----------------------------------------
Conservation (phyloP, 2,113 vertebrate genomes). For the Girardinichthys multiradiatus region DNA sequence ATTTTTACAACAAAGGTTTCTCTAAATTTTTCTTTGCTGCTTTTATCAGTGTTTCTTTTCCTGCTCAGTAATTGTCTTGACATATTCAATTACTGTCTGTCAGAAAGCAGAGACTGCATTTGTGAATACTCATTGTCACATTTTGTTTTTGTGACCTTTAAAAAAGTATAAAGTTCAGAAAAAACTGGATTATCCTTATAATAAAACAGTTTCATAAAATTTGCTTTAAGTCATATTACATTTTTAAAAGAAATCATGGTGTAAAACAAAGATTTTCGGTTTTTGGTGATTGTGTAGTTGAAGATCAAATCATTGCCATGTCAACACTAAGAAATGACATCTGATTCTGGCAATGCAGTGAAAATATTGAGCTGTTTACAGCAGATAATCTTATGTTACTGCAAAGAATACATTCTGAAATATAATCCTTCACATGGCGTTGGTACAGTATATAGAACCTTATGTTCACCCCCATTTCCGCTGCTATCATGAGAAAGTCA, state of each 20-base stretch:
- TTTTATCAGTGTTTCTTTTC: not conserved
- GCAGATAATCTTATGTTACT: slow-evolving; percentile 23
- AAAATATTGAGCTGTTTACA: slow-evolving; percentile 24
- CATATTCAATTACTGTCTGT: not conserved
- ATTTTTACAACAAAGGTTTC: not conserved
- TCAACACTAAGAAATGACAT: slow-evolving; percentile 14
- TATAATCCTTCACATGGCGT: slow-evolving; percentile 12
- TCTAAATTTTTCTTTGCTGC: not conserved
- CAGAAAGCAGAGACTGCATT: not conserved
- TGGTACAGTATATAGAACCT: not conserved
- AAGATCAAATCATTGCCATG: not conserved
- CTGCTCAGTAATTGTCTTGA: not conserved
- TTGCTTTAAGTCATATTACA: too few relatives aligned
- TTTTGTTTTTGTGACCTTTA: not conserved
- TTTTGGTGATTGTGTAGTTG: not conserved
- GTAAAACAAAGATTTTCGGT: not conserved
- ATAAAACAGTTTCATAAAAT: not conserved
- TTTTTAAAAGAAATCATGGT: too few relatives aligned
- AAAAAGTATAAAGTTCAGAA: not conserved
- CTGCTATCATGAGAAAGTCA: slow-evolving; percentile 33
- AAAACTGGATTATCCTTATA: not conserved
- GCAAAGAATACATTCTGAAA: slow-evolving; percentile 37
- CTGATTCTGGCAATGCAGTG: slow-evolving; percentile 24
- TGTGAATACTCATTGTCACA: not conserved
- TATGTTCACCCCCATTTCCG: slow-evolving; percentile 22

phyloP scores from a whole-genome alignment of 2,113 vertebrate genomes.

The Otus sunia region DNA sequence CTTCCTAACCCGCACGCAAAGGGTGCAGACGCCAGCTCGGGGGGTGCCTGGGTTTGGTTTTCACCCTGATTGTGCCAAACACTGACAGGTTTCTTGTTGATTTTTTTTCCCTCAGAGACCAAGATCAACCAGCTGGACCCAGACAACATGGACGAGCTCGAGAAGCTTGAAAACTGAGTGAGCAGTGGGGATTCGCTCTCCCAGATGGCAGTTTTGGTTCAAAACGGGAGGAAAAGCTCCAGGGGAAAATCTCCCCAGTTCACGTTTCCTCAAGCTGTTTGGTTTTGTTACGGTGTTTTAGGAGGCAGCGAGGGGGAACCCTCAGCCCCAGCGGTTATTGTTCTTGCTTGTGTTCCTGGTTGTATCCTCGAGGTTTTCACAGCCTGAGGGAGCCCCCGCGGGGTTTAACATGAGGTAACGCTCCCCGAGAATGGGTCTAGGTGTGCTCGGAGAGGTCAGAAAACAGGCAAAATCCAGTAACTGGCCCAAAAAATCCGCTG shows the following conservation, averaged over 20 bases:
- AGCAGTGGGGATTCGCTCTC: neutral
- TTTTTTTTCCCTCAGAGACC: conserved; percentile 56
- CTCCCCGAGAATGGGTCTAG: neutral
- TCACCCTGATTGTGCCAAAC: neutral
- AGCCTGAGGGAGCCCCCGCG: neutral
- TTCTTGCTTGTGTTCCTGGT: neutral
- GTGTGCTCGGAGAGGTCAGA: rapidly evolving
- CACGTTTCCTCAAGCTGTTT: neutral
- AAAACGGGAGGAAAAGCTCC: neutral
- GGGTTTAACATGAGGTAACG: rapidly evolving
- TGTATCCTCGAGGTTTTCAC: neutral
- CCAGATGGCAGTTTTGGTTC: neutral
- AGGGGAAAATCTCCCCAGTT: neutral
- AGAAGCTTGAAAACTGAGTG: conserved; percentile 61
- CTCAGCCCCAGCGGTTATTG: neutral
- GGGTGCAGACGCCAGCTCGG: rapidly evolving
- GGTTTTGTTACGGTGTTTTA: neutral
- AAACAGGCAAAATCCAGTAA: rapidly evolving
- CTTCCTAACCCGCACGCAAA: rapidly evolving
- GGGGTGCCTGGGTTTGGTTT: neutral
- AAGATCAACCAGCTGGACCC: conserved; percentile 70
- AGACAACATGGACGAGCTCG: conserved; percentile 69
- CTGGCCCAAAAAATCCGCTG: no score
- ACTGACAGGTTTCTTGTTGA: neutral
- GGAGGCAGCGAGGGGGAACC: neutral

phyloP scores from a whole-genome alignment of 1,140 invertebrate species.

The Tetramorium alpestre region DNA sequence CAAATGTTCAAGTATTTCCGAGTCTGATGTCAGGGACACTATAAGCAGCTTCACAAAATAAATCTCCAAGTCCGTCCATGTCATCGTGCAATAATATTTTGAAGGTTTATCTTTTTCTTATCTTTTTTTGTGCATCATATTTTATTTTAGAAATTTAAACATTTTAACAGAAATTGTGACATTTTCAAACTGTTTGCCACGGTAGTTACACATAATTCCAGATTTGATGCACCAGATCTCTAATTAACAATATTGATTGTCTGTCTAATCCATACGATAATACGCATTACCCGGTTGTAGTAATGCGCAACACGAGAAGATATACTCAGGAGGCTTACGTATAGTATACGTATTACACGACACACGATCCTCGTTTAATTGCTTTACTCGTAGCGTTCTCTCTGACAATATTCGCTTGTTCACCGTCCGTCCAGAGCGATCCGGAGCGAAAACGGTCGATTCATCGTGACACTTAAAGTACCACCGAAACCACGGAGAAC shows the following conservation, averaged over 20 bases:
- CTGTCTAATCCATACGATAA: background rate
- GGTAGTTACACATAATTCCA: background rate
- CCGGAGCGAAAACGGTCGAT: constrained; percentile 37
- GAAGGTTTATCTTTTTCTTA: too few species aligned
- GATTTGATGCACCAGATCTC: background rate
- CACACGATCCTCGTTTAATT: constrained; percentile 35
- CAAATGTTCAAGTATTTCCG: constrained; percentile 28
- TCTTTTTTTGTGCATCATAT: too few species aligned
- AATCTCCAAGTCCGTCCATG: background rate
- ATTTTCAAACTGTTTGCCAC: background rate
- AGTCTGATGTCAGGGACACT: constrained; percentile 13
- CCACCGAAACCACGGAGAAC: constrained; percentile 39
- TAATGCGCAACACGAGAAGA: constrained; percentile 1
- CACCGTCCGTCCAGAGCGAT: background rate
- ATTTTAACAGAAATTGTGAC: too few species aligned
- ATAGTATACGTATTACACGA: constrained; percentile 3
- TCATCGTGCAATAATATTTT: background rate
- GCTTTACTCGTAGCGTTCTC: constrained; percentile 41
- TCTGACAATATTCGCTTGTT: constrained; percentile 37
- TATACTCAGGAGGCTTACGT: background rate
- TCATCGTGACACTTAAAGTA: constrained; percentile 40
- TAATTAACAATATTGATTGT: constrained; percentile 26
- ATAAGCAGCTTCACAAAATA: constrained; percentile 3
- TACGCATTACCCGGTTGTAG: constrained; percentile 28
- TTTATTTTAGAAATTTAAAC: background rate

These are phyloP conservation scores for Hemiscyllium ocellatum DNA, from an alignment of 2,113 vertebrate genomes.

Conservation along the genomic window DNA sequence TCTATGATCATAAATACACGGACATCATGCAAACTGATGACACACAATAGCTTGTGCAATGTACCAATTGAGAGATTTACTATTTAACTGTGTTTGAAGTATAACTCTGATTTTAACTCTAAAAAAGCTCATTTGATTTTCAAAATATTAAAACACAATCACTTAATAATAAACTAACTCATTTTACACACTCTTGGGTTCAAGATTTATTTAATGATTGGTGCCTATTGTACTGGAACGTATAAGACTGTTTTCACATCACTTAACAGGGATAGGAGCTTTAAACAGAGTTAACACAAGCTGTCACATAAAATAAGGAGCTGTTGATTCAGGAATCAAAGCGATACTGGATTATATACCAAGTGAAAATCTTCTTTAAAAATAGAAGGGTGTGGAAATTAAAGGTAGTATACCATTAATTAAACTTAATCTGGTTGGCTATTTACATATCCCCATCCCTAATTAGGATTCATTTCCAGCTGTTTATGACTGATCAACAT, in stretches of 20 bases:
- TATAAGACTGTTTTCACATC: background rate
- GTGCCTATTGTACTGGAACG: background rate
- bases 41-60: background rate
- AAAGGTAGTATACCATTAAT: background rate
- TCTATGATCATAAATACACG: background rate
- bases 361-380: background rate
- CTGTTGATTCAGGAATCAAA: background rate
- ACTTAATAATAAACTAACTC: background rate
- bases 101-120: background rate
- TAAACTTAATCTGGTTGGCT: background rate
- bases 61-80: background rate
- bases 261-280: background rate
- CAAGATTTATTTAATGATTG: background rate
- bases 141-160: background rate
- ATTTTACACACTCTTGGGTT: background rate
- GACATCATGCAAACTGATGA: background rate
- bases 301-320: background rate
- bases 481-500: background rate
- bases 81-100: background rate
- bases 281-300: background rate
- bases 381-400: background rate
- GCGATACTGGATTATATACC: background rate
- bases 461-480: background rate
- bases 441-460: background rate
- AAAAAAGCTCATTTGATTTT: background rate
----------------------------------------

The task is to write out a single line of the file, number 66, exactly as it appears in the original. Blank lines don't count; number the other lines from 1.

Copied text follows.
- AGTCTGATGTCAGGGACACT: constrained; percentile 13